Lori Welnick declined to make a statement about her husband's death,
although she did say one thing for the record. "You say one foul
thing about me," she said, "and you'll regret it the rest of your
life. I have been nothing but good to the only man I ever loved. And
you can put that in the newspaper."

Only days before departing for the final 1995 Grateful Dead tour,
Welnick received a double diagnosis from his doctor. He needed an
operation for throat cancer that could possibly affect his singing
voice, and he had emphysema. He postponed the surgery until after the
tour. When Garcia died Aug. 9, shortly after the band returned home,
and the band members announced that they would no longer continue to
perform as the Grateful Dead, Welnick felt his world collapse and he
sank into depression.

That December, on the RatDog tour bus before a show in Santa Barbara,
Welnick spilled out the contents of a Valium bottle and counted 57
pills. He took them all, climbed in his bunk and waited to die. The
tour manager accompanied him to the hospital, while the rest of the
band played the show. After he recovered, Welnick sought psychiatric
treatment and began taking antidepressants. He never played with
RatDog again.

The Grateful Dead has always been very much a man's world with a
strict code of behavior, carefully developed over the many years of
the band's history. Many insiders privately found Welnick's dramatic
grieving out of proportion for someone who had belonged to the band
as briefly and late in the day (Mydland, his predecessor, was still
known as "the new guy" 11 years after he joined the band). The other
four members had been with the Dead since the beginning, more than 30
years before. Welnick was the last "new man," the sixth player to the
keyboard slot.

He bombarded the Dead's office with phone calls, proposals to put the
band back together, always with himself on keyboards. He wrote new
songs to already published lyrics he found in the book by Dead
lyricist Robert Hunter. He reserved special anger for Dead drummer
Bill Kreutzmann, who moved to Hawaii right after Garcia's death,
effectively removing himself from the scene and barring any reunion
efforts, in Welnick's mind. Tubes drummer Prairie Prince found him
depressed and miserable in early 1996.

"He was moping around," Prince said. "I took it on myself to bring
him around."

Prince and Welnick went into Cotati's Prairie Sun Studios to work on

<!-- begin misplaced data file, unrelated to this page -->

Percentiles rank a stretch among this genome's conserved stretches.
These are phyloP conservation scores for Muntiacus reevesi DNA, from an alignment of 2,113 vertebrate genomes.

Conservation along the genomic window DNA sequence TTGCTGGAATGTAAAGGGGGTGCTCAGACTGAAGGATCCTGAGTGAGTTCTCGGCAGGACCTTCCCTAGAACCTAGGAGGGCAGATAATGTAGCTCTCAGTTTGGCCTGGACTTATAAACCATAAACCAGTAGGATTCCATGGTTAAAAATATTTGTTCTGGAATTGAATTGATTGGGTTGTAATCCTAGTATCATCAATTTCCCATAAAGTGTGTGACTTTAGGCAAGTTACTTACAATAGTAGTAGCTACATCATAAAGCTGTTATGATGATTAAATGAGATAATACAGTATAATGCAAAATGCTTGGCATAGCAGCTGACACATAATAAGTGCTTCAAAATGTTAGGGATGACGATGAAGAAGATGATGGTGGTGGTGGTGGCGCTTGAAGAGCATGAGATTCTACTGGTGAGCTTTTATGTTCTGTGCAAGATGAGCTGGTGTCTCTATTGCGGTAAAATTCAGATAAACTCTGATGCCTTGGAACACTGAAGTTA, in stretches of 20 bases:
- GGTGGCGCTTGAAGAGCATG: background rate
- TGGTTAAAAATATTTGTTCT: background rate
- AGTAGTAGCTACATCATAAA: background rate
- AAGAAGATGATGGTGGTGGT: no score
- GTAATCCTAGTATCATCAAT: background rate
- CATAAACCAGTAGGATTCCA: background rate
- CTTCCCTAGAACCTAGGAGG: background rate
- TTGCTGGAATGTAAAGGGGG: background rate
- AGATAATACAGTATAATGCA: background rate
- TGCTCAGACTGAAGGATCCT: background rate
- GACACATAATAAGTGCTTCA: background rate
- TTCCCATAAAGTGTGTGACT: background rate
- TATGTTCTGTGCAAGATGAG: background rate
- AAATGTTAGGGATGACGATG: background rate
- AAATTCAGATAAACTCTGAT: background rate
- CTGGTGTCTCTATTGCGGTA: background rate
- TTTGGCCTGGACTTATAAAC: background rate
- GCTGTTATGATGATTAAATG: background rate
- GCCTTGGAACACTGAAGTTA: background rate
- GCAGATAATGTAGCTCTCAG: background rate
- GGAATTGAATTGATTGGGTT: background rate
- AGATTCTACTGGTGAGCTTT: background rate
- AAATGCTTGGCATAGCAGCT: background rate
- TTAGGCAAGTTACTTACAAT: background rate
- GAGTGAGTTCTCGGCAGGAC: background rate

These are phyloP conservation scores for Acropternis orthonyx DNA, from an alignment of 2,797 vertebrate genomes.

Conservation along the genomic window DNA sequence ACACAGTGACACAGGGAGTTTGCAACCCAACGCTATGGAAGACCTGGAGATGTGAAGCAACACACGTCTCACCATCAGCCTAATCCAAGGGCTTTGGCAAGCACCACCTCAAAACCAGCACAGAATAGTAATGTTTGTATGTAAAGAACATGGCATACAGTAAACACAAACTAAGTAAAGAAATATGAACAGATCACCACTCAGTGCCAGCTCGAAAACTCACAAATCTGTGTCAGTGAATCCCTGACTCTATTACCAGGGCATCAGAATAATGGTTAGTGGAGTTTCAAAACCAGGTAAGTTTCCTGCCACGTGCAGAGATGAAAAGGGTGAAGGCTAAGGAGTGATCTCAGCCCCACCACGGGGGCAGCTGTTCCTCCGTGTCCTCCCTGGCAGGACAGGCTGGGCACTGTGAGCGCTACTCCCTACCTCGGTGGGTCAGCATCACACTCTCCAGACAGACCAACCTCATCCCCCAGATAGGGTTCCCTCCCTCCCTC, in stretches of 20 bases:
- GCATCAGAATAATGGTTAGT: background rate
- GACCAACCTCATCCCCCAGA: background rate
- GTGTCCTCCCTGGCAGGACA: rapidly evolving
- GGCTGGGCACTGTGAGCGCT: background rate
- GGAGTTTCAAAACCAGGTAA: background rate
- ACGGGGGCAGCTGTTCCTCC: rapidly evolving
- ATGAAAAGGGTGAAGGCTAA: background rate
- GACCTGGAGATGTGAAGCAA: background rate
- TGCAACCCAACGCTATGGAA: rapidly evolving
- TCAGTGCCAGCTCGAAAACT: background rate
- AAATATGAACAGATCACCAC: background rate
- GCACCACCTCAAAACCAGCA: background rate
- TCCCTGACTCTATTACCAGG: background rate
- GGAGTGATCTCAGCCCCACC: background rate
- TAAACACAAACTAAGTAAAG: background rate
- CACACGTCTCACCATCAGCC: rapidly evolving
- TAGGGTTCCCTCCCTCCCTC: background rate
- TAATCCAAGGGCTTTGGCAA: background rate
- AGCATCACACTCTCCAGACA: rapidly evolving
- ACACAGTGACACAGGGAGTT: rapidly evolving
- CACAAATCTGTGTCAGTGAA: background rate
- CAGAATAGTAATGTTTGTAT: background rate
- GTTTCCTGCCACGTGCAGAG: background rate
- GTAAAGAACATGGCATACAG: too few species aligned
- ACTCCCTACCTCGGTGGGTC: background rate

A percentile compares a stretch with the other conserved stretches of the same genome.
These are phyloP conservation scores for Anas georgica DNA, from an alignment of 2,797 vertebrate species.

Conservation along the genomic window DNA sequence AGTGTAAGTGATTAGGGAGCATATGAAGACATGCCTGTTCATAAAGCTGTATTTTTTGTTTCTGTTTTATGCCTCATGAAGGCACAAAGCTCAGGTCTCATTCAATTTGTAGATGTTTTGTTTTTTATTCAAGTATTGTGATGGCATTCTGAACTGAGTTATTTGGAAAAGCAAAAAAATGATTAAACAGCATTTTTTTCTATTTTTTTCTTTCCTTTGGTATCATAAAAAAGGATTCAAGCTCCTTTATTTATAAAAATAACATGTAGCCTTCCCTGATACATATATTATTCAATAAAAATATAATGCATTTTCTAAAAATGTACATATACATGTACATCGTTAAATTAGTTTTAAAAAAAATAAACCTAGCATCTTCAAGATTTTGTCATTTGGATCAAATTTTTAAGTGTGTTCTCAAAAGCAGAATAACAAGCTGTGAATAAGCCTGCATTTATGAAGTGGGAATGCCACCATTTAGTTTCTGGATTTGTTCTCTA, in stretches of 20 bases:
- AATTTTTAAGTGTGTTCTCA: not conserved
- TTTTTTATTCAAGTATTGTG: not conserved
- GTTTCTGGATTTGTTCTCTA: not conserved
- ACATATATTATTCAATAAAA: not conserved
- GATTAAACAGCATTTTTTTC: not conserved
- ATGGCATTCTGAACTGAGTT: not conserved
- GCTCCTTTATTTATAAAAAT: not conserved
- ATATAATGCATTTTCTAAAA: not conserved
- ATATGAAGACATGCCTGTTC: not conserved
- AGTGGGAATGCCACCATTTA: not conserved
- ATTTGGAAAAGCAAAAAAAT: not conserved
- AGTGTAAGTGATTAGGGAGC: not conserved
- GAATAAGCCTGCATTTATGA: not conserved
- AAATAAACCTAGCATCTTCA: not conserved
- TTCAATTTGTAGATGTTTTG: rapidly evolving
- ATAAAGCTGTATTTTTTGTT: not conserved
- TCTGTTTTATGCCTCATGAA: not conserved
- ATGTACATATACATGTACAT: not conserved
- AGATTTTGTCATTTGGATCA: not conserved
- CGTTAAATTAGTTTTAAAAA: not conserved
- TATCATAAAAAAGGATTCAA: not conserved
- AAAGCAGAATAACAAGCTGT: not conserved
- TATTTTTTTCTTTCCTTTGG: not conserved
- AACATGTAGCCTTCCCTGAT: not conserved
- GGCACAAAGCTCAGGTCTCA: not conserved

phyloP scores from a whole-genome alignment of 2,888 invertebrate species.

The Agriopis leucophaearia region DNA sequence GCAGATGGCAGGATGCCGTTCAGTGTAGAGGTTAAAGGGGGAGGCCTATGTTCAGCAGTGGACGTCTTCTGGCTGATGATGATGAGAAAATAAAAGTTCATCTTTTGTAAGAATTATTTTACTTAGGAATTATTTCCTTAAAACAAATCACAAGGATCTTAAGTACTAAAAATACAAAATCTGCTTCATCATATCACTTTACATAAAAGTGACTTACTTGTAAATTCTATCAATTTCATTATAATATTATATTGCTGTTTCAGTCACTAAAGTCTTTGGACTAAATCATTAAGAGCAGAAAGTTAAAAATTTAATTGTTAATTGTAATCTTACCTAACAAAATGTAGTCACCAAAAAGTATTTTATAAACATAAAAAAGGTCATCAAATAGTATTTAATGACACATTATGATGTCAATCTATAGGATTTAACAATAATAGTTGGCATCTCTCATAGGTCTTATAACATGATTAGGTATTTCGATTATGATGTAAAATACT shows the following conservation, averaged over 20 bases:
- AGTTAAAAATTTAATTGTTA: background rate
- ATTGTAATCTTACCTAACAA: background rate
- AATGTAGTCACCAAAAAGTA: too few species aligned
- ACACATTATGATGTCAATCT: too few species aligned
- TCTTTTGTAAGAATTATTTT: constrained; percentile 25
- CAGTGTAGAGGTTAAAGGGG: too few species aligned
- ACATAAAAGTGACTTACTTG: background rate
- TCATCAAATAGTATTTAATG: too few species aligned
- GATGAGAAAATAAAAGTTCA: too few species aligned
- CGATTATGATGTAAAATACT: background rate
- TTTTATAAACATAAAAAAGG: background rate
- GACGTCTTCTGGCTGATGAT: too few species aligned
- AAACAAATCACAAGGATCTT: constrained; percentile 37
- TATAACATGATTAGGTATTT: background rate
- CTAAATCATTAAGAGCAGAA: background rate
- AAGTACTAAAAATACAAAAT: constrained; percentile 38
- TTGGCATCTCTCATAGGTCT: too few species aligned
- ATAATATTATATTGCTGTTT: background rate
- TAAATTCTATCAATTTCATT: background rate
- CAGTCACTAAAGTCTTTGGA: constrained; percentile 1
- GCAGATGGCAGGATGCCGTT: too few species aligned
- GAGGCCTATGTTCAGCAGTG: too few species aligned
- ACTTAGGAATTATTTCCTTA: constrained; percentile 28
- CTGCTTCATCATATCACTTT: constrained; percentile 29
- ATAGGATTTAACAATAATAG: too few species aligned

one of Welnick's new original songs, "True Blue," about friends who
stayed the course and others left behind. The sessions evolved into
the Missing Man Formation, a band that featured Dead acolytes Steve
Kimock on guitar and Bobby Vega on bass. The band made its debut in
July 1996 at the Fillmore Auditorium before a packed house of
Deadheads. Before long, Kimock and Vega were gone and Prince and
Welnick, friends since Phoenix, had a falling out. All were replaced
by a new set of musicians.

"We lost touch with each other," Prince admitted. "It wasn't a really
pretty scene when we broke up. I distanced myself a little bit from
Vince and Lori."

Welnick was frustrated at every turn. He could not use the band's
rehearsal hall for his group. He was not allowed to borrow equipment
from the Dead when he went into the studio to record some demos in
April 2000. He did play a summer 2000 tour with the Mickey Hart Band
on the condition that his wife stay home. "He never went crazy on my
watch," Hart said.

But an announced reunion of all four remaining original members of
the Dead at a two-day rock festival in Alpine Village, Mich., in
August 2002 sent Welnick overboard. He fixated on certain phrases --
"Grateful Dead family reunion" and "surviving members of the Dead" --
wondering how he could have been excluded, according to his friend
Mike Lawson. Welnick went to the festival, Lawson said, played the
night before at a local Thai restaurant and performed a campground
show the night of the event, hoping there would be a last-minute call
that never came.

The members of the Dead were uncomfortable with Welnick and his
obsessive behavior. There were certain kinds of craziness the Dead
circles would not tolerate. "It was getting bigger and bigger," Weir
said. "We could all feel that and we chickened out. Yes, we did. We
all had lives to lead and we all had bands to play with.

"I'm sorry," he continued. "I'm sorry for Vince. But stuff doesn't
always work out the way people want. And he became more and more
difficult to work with as his disease progressed."

Welnick was reduced to playing as special guest with Dead cover bands
such as Gent Treadly, Jack Straw or Cubensis, performing for small
crowds at holes-in-the-wall where he was sometimes paid with bad
checks. "He hated it," Lawson said. "He was miserable because it was

He attended the annual board of governors' awards dinner of the local
National Association of Recording Arts & Sciences chapter last year,
at the insistence of friends. Hart was there as well. "Should I go
over to him?" he said to his booking agent, Linda Yelnick, who
watched as Welnick walked across the room, shook hands with his
former bandmate and returned.

"It probably lasted all of 10 seconds," she said. "I felt bad. I

When members of the Dead and their extended family gathered to
celebrate the 10th anniversary of Garcia's death in September at UC
Berkeley's Greek Theatre, Welnick again found himself excluded. "If
he came out onstage to play," said Weir, who served as music director